The Washington Post wrote a [surprisingly] great article a couple weeks ago dismissing some errant "climate change experts'" claims that there was visual evidence of "global climate emergency" based on the Jet Stream crossing across the equator (as if it is a brick wall and isn't allowed to under normal circumstances). You can read the article here.
And today, we see a similar weather pattern, and I'll explain why it's interesting...but by no means an indication of climate doomsday.
Cross-Equatorial wind flow is nothing new...it happens all the time. Contrary to some folks' wild ideas, the Equator is not a brick wall...air may freely travel from one side to the other un-obstructed. What makes it interesting is what causes it to occur.
In the image to the left, twin Low Pressure systems have caused wind flow to move from the Southern Hemisphere to the Northern Hemisphere into the country of India and Sri Lanka. If you notice, the Low Pressure south of the Equator spins clockwise, while the Low Pressure north of the Equator spins counter-clockwise.
This is well known to the East Indians as the "Monsoon" (literately means "season"), which brings torrential downpours to the region.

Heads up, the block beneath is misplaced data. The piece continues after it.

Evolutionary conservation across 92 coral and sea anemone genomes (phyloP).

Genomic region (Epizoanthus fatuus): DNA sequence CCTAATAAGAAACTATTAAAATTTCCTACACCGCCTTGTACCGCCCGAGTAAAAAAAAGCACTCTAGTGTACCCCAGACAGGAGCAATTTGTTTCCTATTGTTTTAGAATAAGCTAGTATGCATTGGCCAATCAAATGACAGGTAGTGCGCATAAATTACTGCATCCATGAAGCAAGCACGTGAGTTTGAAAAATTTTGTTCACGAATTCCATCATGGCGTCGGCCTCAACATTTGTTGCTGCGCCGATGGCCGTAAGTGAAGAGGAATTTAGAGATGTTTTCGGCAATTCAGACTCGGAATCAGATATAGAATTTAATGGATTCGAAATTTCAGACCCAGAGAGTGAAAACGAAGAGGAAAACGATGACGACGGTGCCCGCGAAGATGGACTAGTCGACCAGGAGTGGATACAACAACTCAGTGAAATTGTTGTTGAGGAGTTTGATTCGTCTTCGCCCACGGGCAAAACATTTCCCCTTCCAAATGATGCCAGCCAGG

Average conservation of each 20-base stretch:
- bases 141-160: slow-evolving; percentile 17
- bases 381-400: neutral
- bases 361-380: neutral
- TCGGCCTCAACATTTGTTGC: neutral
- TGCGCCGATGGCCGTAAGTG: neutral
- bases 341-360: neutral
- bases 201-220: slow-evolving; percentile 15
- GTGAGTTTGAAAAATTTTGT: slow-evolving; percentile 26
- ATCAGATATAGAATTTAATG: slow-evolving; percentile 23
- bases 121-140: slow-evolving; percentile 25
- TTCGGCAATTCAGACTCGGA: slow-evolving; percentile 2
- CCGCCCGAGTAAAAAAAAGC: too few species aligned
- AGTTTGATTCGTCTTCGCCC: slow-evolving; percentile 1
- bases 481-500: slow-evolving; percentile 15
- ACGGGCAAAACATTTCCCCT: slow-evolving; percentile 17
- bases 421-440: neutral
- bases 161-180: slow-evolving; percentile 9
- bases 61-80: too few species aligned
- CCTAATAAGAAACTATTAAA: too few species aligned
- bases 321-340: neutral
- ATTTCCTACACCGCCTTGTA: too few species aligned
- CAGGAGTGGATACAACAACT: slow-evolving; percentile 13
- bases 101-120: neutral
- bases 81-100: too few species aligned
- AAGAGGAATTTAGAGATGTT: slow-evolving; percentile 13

So, climate change it is not...man-made it is not...but rather just a seasonal shift in weather. No climate emergency. In fact, it isn't even the "Jet Stream" (which is found at higher latitudes and altitudes) as these so-called "climate change experts" insist.
Each of these separate masses collide, there is a drastic clash of air pressure and density irregularities. In an effort to equalize itself, the atmosphere reacts the only way it knows how - stormy weather.
The equation is simple- Wind blows, air rises and falls, and lightning strikes due to contrasts in temperature, pressure, and air density (and they are all related according to the Ideal Gas Law in physics).
Today's severe weather, by no surprise, has occurred exactly where multiple irregularities in air masses meet...from the Front Range of the Rocky Mountains through the Smoky Mountains. Multiple storm reports can also be found through Northern Michigan as differing air masses, combined with Great Lake effects, has caused a widespread thunderstorm outbreak.